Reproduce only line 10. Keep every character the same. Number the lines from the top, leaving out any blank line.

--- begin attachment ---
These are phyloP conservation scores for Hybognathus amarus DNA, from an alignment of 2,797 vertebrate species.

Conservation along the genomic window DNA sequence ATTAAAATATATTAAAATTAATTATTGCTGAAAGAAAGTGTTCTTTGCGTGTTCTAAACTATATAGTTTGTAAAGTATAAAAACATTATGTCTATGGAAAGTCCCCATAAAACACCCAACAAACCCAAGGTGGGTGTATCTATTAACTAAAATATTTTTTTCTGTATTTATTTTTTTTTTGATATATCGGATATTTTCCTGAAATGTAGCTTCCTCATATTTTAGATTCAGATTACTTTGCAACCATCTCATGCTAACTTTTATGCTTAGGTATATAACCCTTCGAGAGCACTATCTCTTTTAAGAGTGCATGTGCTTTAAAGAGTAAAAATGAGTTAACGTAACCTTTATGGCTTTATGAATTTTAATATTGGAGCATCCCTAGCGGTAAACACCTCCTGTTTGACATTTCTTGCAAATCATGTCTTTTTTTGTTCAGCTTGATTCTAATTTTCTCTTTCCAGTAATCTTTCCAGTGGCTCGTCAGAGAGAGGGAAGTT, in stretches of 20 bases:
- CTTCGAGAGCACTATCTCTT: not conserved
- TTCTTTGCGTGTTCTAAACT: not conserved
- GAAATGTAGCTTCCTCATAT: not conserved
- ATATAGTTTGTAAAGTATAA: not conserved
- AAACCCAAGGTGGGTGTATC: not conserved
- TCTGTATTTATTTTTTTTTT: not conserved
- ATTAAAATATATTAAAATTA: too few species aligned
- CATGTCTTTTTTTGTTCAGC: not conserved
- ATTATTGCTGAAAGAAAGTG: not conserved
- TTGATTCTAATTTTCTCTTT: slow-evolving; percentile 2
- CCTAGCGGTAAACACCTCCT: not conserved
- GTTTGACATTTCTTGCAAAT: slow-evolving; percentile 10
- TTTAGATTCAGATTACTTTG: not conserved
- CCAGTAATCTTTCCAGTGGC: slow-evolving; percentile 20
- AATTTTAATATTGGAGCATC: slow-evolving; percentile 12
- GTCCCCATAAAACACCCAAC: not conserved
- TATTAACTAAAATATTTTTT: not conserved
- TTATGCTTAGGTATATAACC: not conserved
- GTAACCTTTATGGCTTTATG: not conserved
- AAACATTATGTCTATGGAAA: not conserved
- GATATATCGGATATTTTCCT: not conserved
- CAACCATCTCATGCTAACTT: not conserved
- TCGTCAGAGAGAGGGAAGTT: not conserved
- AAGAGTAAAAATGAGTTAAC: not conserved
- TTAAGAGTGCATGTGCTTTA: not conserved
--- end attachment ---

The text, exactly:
- CATGTCTTTTTTTGTTCAGC: not conserved